After spiralizing both squash, I just had enough for a single serving—I realized that I wasted a good amount in having to slice off the ends, and a few mistakes during the spiralizing itself meant I had to toss a few ugly chunks of misshapen squash. I timed myself with a stopwatch—from start to finish, it took me 10 minutes to successfully get through the butternut squash. If you are just as unfamiliar with the spiralizer as I am, I wouldn't be too shocked if you faced the same issue—but if you're more familiar with turning veggies into noodles, you should expect better results and more noodles for your buck.
In a pan, I quickly sauteéd the noodles in olive oil, lemon juice, rosemary, minced garlic cloves, and finished it off with a pinch of freshly grated parmesan cheese.
In a taste test, editors said that spiralized squash did resemble the same consistency and texture of a longer pasta noodle, and that the flavor profile was fresh as can be. It seems my hard work paid off.
2) Prepared, Ready-to-Eat Spiralized Butternut Squash
Total time: 12 minutes
Total cost: $2.75
Cost per pound: $3.99
Cost per 3oz serving: .75 cents average
The second time around, I used a container of pre-packaged butternut squash packaged by my local Publix that had already been spiralized for me. I was shocked to see just how affordable this turned out to be. While Publix sells a full pound of the noodles for $3.99, the container I picked up had two-thirds of a pound inside, more than enough for a single serving, and was just $2.75.
This method of making a spiralized dish was shockingly easy and pleasurable. Given how much trouble I had with getting my squash spiralized in the first place, I was happy to get straight to work on what was at hand—I effortlessly minced my garlic, chopped my rosemary, and threw the pre-cut squash into a pan with the rest of the ingredients.
After about five minutes of sauteing, my squash was in a bowl and ready to eat. Immediately, I noticed and appreciated that each strand was equal in length and uniform. However, these veggie noodles were much shorter than those I was able to make with my own spiralizer.
Another difference between the freshly spiralized squash and this dish was the color—while it's unclear if the squash was treated in any way before being packaged, this plate of spiralized squash was visibly more vibrant and appealing.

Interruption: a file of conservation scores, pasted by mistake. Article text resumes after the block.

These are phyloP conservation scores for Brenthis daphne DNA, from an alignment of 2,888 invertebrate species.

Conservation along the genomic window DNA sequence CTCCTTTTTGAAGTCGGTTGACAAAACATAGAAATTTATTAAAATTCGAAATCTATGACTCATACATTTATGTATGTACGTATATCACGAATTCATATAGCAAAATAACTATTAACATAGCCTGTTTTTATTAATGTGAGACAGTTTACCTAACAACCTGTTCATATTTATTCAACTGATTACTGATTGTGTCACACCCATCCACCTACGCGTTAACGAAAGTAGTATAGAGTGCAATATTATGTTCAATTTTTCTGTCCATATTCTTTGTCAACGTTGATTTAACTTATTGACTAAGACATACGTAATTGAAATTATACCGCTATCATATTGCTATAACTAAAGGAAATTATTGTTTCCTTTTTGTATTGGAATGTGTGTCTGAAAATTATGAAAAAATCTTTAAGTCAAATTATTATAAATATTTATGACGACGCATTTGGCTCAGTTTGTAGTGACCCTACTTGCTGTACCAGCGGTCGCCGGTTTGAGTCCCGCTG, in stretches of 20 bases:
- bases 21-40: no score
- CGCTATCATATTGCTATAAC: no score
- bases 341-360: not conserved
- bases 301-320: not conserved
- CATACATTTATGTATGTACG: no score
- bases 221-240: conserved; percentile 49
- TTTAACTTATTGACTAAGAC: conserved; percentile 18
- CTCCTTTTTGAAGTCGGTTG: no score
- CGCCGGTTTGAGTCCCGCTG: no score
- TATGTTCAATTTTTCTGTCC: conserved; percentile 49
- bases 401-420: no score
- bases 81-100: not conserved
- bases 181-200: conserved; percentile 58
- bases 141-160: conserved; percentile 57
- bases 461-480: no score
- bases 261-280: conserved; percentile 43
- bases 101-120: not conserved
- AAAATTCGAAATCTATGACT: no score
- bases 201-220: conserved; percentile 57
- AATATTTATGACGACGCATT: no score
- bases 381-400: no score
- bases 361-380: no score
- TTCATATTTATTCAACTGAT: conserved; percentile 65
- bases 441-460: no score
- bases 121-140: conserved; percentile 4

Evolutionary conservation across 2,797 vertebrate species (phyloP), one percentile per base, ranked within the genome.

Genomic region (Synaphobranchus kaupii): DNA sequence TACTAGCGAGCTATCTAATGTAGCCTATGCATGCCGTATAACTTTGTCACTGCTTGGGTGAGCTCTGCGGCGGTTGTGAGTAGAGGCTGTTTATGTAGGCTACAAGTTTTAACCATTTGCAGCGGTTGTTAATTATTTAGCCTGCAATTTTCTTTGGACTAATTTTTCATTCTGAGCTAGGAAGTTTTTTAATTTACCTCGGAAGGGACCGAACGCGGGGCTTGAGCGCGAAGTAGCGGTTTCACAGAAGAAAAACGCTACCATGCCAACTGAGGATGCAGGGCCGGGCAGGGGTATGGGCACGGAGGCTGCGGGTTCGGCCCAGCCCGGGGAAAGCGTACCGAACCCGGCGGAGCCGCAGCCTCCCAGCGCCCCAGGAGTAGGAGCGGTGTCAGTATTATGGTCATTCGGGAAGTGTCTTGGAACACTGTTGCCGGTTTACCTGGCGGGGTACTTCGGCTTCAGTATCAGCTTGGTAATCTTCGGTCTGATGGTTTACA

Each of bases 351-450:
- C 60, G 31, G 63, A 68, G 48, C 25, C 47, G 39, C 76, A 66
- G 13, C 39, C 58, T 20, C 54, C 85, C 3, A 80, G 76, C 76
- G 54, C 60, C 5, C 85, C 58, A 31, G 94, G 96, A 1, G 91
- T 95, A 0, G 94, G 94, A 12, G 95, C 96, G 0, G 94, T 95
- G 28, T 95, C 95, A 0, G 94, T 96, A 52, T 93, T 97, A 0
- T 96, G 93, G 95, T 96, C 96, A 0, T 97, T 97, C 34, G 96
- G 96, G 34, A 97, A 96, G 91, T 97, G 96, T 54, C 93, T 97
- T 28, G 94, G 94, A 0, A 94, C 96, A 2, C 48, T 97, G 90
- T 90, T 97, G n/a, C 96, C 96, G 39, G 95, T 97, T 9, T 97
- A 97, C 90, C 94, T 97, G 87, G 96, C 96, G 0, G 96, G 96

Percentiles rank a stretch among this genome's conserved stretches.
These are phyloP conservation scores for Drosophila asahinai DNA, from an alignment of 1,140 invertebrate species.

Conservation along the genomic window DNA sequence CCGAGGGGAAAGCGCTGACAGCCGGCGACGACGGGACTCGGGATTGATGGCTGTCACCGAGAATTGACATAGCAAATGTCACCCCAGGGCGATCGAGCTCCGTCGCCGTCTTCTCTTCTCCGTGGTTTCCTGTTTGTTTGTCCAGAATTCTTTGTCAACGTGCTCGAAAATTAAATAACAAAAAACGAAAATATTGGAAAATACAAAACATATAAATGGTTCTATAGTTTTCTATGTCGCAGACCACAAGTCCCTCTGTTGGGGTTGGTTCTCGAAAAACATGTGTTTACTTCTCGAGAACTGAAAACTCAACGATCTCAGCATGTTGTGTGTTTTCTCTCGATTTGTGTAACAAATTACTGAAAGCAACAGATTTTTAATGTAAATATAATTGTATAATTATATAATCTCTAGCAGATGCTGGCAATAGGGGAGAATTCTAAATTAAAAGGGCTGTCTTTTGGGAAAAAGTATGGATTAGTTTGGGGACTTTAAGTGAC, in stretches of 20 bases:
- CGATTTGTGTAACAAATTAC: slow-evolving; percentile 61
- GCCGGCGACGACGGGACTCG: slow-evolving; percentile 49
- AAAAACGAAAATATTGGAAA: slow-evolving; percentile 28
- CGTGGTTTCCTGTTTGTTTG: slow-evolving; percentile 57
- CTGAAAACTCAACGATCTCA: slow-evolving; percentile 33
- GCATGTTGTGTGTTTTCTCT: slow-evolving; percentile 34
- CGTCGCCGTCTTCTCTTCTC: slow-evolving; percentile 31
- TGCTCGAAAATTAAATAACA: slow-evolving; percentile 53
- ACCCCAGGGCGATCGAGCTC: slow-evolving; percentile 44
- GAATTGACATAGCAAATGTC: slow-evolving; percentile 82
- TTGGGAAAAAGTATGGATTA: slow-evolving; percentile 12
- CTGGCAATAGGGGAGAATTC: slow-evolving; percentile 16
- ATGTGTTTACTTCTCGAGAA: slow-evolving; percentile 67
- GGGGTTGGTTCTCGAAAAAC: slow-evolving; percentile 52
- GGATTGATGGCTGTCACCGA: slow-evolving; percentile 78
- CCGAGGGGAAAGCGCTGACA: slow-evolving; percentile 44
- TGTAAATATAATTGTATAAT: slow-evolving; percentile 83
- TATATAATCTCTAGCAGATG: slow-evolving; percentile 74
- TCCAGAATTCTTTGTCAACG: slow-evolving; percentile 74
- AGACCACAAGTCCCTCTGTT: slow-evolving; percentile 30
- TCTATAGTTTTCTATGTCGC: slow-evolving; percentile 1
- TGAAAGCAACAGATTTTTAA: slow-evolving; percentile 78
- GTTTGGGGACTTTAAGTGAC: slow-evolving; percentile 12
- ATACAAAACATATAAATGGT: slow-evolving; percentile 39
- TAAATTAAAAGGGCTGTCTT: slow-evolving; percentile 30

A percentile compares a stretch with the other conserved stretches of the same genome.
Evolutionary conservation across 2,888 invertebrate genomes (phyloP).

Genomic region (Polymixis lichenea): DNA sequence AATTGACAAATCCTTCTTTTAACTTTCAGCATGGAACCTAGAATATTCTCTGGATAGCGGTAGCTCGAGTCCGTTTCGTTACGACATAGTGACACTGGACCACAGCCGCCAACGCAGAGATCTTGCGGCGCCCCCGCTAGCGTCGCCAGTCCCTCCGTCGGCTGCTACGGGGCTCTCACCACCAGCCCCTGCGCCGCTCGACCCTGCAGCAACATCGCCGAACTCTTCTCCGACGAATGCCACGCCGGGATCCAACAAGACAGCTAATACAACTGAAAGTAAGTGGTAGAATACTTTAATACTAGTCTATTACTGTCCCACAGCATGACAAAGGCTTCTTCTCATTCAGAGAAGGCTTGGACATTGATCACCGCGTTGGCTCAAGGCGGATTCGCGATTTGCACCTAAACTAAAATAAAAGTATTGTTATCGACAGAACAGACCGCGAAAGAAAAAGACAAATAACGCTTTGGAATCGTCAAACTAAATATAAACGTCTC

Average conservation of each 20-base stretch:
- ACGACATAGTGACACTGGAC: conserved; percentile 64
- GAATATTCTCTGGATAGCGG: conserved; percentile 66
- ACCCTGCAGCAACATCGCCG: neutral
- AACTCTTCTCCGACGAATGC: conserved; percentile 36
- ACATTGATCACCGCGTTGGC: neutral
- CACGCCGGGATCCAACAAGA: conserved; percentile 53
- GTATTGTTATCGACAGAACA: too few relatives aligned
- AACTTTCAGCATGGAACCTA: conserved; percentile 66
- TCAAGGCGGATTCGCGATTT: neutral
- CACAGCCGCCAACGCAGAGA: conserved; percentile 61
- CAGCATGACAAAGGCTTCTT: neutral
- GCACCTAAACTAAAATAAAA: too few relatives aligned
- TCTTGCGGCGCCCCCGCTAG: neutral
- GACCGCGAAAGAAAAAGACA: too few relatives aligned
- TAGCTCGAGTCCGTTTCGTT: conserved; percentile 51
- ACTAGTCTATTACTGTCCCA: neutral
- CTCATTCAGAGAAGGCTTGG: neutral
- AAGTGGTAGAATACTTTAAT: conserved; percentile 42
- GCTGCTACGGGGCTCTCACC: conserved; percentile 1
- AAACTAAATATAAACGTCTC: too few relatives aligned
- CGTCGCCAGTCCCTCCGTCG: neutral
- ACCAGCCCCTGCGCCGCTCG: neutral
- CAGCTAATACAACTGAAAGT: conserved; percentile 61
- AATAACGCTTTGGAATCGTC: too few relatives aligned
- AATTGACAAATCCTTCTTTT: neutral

During the taste test, editors were surprised to find a noticeable difference in texture: the dramatic crunch of the freshly cut vegetable wasn't as pronounced as the first time around. But the flavor profile and overall taste of each dish was similar.
3) Frozen Green Giant Spiralized Butternut Squash
Total time: 8 Minutes
Total cost: $3.99
Cost per pound: $5.32
Cost per 3oz serving: just about $1
The moment of truth had arrived—could a frozen variety be just as delicious as a fresh plate of spiralized veggies?
Per Green Giant's instructions, I placed the package on a microwave-safe plate and nuked it for exactly six minutes. Looking at the package's nutrition label, I was pleasantly surprised to see that there was, in fact, no additives—the only ingredient listed was butternut squash, and the label itself was squeaky clean.
Since the squash was supposed to be "ready to eat" after being microwaved, I did not put the squash into a hot pan—I simply tossed it with the other ingredients that I had prepared and served it immediately. Throwing the dish together was a complete about-face from struggling with cranks and blades on the spiralizer earlier.
But that's where the magic stopped. In a taste test among the other dishes, all those who sampled the Green Giant's dish immediately remarked that the consistency was completely off—one staffer even mentioned that the squash tasted more "mashed" than spiralized. There was little resemblance to a spiralized vegetable, let alone the two other dishes, with Green Giant's product, and what's more is that the flavors weren't comparable, either.
While we applaud the brand's effort to stay away from additives, maybe they should consider flavoring—nearly every editor involved said that this squash was completely bland, in spite of the lemon, garlic, olive oil, cheese and rosemary.
The bottom line:
I wasn't truly surprised to discover that Green Giant's frozen option was not the best option—but I was shocked to realize just how much effort goes into creating spiralized veggie noodles from scratch. If you're looking to save some money and time, and most importantly, frustration, then ready to eat pre-spiralized veggies in your local supermarket is by far the best option for you. But if you're familiar with the gadget and not afraid of a challenge, there's something to be said about spiralizing your vegetables by hand. Maybe it's because they haven't been sitting on a shelf all day, or that they haven't been treated in any way, but many of our editors said the quality of flavor in the hand-spiralized squash just simply couldn't be beat.